What if early in the financial crisis banks, brokerages, money managers, financial regulators and central banks around the world knew what institutions were involved in which transactions and the extent of their exposure and that of their counterparties? Could that have prevented the last financial crisis — or the next one?
SEC Commissioner Kara Stein thinks so. She told an audience of financial professionals at the New York headquarters of the Securities Industry and Financial Markets Association this week that a global system of legal entity identifiers (LEIs) “has the power to help us prevent another financial crisis.”
The LEI is a unique 20-digit alphanumeric code that identifies a legally distinct entity involved in a financial transaction. A global system composed of these identifiers would allow regulators and risk managers at financial firms to identify which parties are involved in which transactions so they could evaluate and analyze potential risks to the financial system and individual firms, respectively, according to a U.S. Treasury FAQ on the topic.
So far, 368,000 LEIs in 191 countries have been registered globally. Twenty-seven percent are in the U.S. Stein would like to see many more LEIs and urged her audience of financial industry reps to help spur the growth.
“The regulators have provided the initial momentum and have mandated LEI in a number of rules,” said Stein. “It’s now time to pass the baton to the industry to accelerate the incorporation and acceptance of LEI in financial transactions around the world… and integrate LEIs into standard industry practice — including risk systems and reporting systems.”
Stein said the LEI system would not only reduce risk in the financial system but also has the potential to reduce compliance costs and target risk management activities. “Greater use of LEI could increase profits while mitigating market risk,” Stein said.
Stein, who describes herself as a “geek” who wants the SEC to create an Office of Data Strategy — said “developing a comprehensive approach to standardizing data is critical.” She explained that during the financial crisis there was lots of data available but “neither regulators nor market participants could fully evaluate risk exposures or interconnectedness. Opacity fueled uncertainty, and that uncertainty sparked fears that ultimately froze the credit markets and shook the financial system. “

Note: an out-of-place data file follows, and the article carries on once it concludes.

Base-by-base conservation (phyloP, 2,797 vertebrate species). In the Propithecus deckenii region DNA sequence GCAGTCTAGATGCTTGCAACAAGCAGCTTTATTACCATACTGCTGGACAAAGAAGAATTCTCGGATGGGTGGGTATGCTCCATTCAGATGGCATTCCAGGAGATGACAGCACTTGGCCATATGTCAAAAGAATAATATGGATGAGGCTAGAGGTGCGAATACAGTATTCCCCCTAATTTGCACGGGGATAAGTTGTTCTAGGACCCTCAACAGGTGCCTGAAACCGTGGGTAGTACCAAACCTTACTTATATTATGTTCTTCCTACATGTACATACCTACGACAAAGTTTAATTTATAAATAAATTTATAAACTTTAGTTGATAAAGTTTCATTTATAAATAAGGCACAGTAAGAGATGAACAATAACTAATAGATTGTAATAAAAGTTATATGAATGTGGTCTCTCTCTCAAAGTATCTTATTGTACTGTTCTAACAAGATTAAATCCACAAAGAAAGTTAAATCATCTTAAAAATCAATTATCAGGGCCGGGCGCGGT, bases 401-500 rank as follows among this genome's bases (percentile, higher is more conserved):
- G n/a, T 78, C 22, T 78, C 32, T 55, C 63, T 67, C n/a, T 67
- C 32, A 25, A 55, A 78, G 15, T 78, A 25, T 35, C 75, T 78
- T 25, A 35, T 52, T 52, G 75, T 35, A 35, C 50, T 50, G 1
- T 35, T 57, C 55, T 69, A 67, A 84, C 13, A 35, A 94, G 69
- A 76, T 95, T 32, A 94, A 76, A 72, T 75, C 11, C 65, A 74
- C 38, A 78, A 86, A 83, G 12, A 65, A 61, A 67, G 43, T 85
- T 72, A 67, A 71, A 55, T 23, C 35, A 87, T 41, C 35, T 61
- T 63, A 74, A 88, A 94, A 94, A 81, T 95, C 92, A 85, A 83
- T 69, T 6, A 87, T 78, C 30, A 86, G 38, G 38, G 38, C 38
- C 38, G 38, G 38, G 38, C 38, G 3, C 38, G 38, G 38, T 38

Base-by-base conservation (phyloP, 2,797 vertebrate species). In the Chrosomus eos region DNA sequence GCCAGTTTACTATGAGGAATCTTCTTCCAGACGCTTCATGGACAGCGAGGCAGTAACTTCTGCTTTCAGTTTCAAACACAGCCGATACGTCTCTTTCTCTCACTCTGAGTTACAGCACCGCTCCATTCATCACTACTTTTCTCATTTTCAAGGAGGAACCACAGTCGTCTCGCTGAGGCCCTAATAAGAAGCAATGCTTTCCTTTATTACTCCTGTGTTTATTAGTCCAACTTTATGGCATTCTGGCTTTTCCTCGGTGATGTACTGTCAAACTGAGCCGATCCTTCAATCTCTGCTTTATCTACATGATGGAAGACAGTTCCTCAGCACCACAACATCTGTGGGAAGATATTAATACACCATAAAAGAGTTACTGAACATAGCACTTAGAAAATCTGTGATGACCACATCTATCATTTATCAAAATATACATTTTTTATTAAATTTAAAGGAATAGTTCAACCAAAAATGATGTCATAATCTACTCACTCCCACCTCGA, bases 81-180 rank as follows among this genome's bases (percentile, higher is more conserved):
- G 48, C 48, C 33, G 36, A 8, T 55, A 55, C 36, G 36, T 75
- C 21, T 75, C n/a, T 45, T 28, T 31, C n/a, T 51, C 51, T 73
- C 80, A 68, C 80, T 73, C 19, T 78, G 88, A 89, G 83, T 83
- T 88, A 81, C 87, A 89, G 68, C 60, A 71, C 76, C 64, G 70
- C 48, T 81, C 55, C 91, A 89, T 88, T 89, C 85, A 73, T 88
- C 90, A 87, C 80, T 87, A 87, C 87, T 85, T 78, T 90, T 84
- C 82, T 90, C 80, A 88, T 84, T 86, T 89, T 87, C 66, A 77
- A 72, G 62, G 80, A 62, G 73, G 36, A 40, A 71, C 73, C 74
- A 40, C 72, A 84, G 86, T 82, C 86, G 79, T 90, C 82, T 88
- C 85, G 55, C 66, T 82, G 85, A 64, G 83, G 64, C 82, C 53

Among other initiatives following the financial crisis, Congress created the Office of Financial Research (OFR), which is housed in the U.S. Treasury and is leading the universal adoption of LEI.
Congress also passed the Dodd-Frank Act to minimize systemic risk. Under that law, the SEC now requires that financial firms that are parties to security-based swaps have LEIs — which is also mandate in Europe and Canada.
And last month the SEC proposed rules that would require mutual funds and ETFs also to have LEIs, but there is no mandate yet for financial advisors. If, however, an advisor has an LEI, the advisor must include it on its Form ADV. Also, investment advisors that manage private funds must include the funds’ LEI on the PF forms they file on the funds’ behalf, according to the Investment Adviser Association.
It’s possible at some point that advisors will be required to have LEIs, and if that happens they will file, says Brian Hamburger, president and CEO of MarketCounsel, a business and regulatory compliance consulting firm that works with investment advisors. “It’s a ridiculously simple process,” says Hamburger. “Investment advisors are typically not seeking anonymity. Rather, it’s their clients that often seek discretion.” Hamburger says he’s hasn’t heard anything from advisors or regulators about the issue.
Entities can obtain LEIs from one of many Local Operating Units that issue them, such as the DTCC (formerly known as Depository Trust and Clearing Corp.) There are currently 20 LOUs around the world. They’re overseen by the Global LEI Foundation, or GLEIF, which maintains a centralized database of LEIs and their reference data — a system known as GLEIS, for Global LEI System. A Regulatory Oversight Committee (ROC), representing 60 financial regulators from around the world, oversees GLEIS.
Stein lauded this “public-private partnership” behind the LEI program which is being adopted in phases. The first phase — Level 1 — includes essentially an entity’s business card — name, address, date the LEI was established and last updated, and so on. The second phase will include more data about corporate hierarchies — the immediate parent and ultimate parent of the entity, according to Matthew Reed, the chief counsel of OFR and chair of the LEI Regulatory Oversight Committee, who was on one of the panels at the SIFMA conference.
“More regulation will drive adoption” of LEIs, said Ari Marcus, director of Citigroup’s Information Services Group, who was on another panel at the conference. He said Citigroup is an advocate of the LEI system because it “helps establish and label relationships” and “lowers operational risk.”